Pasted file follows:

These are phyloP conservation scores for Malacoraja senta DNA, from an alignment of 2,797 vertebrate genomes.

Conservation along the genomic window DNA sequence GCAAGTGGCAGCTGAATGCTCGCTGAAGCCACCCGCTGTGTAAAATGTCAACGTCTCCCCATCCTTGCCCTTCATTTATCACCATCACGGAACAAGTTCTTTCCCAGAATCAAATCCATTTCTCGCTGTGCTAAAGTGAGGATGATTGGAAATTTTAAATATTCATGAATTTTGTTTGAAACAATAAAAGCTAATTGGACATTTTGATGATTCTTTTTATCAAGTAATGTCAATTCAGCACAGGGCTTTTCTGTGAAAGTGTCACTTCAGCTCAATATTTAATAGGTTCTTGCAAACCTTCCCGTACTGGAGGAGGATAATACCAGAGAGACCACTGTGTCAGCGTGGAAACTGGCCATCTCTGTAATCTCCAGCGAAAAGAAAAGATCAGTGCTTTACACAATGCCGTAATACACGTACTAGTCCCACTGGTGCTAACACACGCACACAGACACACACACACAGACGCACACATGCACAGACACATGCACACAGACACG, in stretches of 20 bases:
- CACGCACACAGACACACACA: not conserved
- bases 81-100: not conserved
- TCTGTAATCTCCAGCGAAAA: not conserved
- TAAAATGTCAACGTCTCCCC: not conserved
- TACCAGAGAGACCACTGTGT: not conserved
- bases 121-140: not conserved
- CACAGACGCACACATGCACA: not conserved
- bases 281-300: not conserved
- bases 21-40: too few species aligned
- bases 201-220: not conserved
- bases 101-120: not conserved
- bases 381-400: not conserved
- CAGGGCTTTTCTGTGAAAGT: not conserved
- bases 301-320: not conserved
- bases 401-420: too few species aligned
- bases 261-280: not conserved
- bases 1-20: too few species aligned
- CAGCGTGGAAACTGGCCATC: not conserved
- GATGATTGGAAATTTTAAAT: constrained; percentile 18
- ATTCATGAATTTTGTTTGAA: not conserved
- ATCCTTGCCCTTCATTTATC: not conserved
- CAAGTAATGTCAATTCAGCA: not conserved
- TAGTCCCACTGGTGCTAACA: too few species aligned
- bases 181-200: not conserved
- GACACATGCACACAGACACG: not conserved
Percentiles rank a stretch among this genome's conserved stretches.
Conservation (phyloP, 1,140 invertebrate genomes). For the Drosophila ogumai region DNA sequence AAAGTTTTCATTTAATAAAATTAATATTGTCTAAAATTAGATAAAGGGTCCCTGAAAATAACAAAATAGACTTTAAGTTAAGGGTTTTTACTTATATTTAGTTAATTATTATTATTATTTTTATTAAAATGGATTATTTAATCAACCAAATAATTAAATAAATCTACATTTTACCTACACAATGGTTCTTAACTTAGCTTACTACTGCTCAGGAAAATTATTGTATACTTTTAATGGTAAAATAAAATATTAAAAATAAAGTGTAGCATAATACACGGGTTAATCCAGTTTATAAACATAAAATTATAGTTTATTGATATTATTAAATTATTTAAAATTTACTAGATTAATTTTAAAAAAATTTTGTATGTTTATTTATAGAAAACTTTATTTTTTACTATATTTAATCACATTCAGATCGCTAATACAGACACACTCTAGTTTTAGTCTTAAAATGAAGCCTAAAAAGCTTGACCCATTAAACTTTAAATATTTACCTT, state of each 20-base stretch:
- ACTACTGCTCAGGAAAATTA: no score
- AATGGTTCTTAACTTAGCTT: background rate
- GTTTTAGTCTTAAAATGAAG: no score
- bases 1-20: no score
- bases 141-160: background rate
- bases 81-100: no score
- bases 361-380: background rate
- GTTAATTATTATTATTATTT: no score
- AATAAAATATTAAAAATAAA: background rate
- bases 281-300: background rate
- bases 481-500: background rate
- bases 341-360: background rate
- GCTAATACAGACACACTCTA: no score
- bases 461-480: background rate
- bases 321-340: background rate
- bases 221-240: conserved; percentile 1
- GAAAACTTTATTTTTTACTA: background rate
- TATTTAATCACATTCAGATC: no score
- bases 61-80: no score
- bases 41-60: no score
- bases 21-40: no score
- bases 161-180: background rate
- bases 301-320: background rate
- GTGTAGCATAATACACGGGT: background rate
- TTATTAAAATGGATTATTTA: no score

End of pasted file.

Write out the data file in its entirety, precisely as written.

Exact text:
These are phyloP conservation scores for Malacoraja senta DNA, from an alignment of 2,797 vertebrate genomes.

Conservation along the genomic window DNA sequence GCAAGTGGCAGCTGAATGCTCGCTGAAGCCACCCGCTGTGTAAAATGTCAACGTCTCCCCATCCTTGCCCTTCATTTATCACCATCACGGAACAAGTTCTTTCCCAGAATCAAATCCATTTCTCGCTGTGCTAAAGTGAGGATGATTGGAAATTTTAAATATTCATGAATTTTGTTTGAAACAATAAAAGCTAATTGGACATTTTGATGATTCTTTTTATCAAGTAATGTCAATTCAGCACAGGGCTTTTCTGTGAAAGTGTCACTTCAGCTCAATATTTAATAGGTTCTTGCAAACCTTCCCGTACTGGAGGAGGATAATACCAGAGAGACCACTGTGTCAGCGTGGAAACTGGCCATCTCTGTAATCTCCAGCGAAAAGAAAAGATCAGTGCTTTACACAATGCCGTAATACACGTACTAGTCCCACTGGTGCTAACACACGCACACAGACACACACACACAGACGCACACATGCACAGACACATGCACACAGACACG, in stretches of 20 bases:
- CACGCACACAGACACACACA: not conserved
- bases 81-100: not conserved
- TCTGTAATCTCCAGCGAAAA: not conserved
- TAAAATGTCAACGTCTCCCC: not conserved
- TACCAGAGAGACCACTGTGT: not conserved
- bases 121-140: not conserved
- CACAGACGCACACATGCACA: not conserved
- bases 281-300: not conserved
- bases 21-40: too few species aligned
- bases 201-220: not conserved
- bases 101-120: not conserved
- bases 381-400: not conserved
- CAGGGCTTTTCTGTGAAAGT: not conserved
- bases 301-320: not conserved
- bases 401-420: too few species aligned
- bases 261-280: not conserved
- bases 1-20: too few species aligned
- CAGCGTGGAAACTGGCCATC: not conserved
- GATGATTGGAAATTTTAAAT: constrained; percentile 18
- ATTCATGAATTTTGTTTGAA: not conserved
- ATCCTTGCCCTTCATTTATC: not conserved
- CAAGTAATGTCAATTCAGCA: not conserved
- TAGTCCCACTGGTGCTAACA: too few species aligned
- bases 181-200: not conserved
- GACACATGCACACAGACACG: not conserved
Percentiles rank a stretch among this genome's conserved stretches.
Conservation (phyloP, 1,140 invertebrate genomes). For the Drosophila ogumai region DNA sequence AAAGTTTTCATTTAATAAAATTAATATTGTCTAAAATTAGATAAAGGGTCCCTGAAAATAACAAAATAGACTTTAAGTTAAGGGTTTTTACTTATATTTAGTTAATTATTATTATTATTTTTATTAAAATGGATTATTTAATCAACCAAATAATTAAATAAATCTACATTTTACCTACACAATGGTTCTTAACTTAGCTTACTACTGCTCAGGAAAATTATTGTATACTTTTAATGGTAAAATAAAATATTAAAAATAAAGTGTAGCATAATACACGGGTTAATCCAGTTTATAAACATAAAATTATAGTTTATTGATATTATTAAATTATTTAAAATTTACTAGATTAATTTTAAAAAAATTTTGTATGTTTATTTATAGAAAACTTTATTTTTTACTATATTTAATCACATTCAGATCGCTAATACAGACACACTCTAGTTTTAGTCTTAAAATGAAGCCTAAAAAGCTTGACCCATTAAACTTTAAATATTTACCTT, state of each 20-base stretch:
- ACTACTGCTCAGGAAAATTA: no score
- AATGGTTCTTAACTTAGCTT: background rate
- GTTTTAGTCTTAAAATGAAG: no score
- bases 1-20: no score
- bases 141-160: background rate
- bases 81-100: no score
- bases 361-380: background rate
- GTTAATTATTATTATTATTT: no score
- AATAAAATATTAAAAATAAA: background rate
- bases 281-300: background rate
- bases 481-500: background rate
- bases 341-360: background rate
- GCTAATACAGACACACTCTA: no score
- bases 461-480: background rate
- bases 321-340: background rate
- bases 221-240: conserved; percentile 1
- GAAAACTTTATTTTTTACTA: background rate
- TATTTAATCACATTCAGATC: no score
- bases 61-80: no score
- bases 41-60: no score
- bases 21-40: no score
- bases 161-180: background rate
- bases 301-320: background rate
- GTGTAGCATAATACACGGGT: background rate
- TTATTAAAATGGATTATTTA: no score